The year is now 867 AD. and while Ambrose and his companions return from Byzantium, dramatic events overtake Britain. Just two years before, a Viking army had arrived in England. It is called the Great Army.

Unlike the previous Viking raiders, the Great Army does not leave after the summer campaign. Instead, the Danes establish strong bases.

Over the next fifteen years, this army, under the expert leadership of three brothers called, Ubbi, Halfdan, and Ivar (the Boneless), it crushes every Angle, Saxon and Jute kingdom on the island, with the sole exception of Wessex. King Ethelred and his brother Alfred ride north to fight after Northumbria has fallen and Mercia is in great peril. Finally, only Wessex is left unbeaten. The conquest of Anglo-Saxon England is almost complete.

First and foremost, this story is a work of fiction. It is a story of adventure, and of love. I have manipulated some historical events for dramatic purposes. Nevertheless, the historical background to the story is quite accurate, as is the rest of the time line. For more information, see Appendix 1.

The young Alfred you will meet is eventually going to become the king who saves Britain from total Danish domination; Alfred the Great. Ambrose, Polonius and Phillip are figments of my imagination, but they have lived so long in my head that I consider them to be old friends. I hope, after you finish reading of their adventures, that you do, too.

I hope you enjoy the story,

The author,

Bruce Corbett


Cast of Characters.

Aella: The upstart king of Northumbria when the Great Army was secretly planning to move north into Northumbria.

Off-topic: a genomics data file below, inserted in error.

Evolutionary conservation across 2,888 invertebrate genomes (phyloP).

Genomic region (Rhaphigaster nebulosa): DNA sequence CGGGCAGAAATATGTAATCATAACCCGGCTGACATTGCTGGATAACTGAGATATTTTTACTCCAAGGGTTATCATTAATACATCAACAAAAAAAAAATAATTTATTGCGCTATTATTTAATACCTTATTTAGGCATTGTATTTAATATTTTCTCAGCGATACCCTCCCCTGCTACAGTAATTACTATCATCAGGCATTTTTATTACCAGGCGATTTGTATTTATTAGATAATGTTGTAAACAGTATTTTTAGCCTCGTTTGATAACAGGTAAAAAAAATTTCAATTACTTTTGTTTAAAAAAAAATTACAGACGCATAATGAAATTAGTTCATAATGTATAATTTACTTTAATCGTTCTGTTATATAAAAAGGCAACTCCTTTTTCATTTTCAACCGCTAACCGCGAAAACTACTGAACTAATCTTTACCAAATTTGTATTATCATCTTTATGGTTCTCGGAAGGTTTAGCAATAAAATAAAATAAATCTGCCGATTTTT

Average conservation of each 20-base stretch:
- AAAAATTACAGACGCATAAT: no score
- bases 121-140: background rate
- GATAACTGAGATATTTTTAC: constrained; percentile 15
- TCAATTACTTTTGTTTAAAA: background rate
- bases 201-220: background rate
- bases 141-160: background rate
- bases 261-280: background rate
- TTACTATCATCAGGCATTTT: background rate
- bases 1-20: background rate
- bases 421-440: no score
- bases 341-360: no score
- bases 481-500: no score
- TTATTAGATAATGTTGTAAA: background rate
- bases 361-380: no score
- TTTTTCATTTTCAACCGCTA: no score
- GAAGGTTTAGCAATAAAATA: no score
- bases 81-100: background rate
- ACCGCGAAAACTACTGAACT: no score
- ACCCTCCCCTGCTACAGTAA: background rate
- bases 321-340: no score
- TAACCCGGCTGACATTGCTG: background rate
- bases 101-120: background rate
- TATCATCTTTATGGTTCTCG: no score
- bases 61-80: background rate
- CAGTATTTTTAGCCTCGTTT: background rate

Alfred: The younger brother of Ambrose, Ethelred, and Ethelred. He was an intensely curious man who unexpectedly became king at the death of his brother, in 871. In this story, he is a young man who learns from Ambrose and Polonius.

Aylward: (Fictitious) He was the Mercian ambassador to King Ethelred's court when Ambrose first arrived.

Ambrose: (Fictitious) He was an Anglo-Saxon bastard prince of Wessex. Kidnapped as a boy, he was taken to Denmark, and then fled to Norway and Sweden. Chased by the Danes, he joined Gunnar of the Rus, who sent him and his two companions, Phillip and Polonius, to trade on his behalf down the Russian rivers. Ambrose set up trading posts in Novgorod, and then Kiev. Finally he travelled to Constantinople as an emissary for the Kiev leaders. From there he eventually returned to England to help his king fight against the Viking raiders.

Subsequently, he joined the Great Army, calling himself Canuteson of the Rus. Barely escaping with his life, he is finally able to return south with the information Wessex so desperately needs.

Anna: (Fictitious) She was a young Angle-Saxon slave who, along with Ambrose, was owned by Canute. She introduced Ambrose to the mysteries of love. Ambrose had to leave her great-with-child when he fled in order to save Phillip's life. (See Ambrose, Prince of Wessex; Trader of Kiev.)

Askold: He, with Dir, are the Rus leaders that left Novgorod to settle at Kiev, a city they felt would be best able to control the Russian-Byzantine river trade. Under their leadership (and a little help from Polonius) the Dnieper River region soon came under Varangian control.

Barca: He is one of the officers aboard the ship that brings Ambrose and his companions from Frankland to Dover.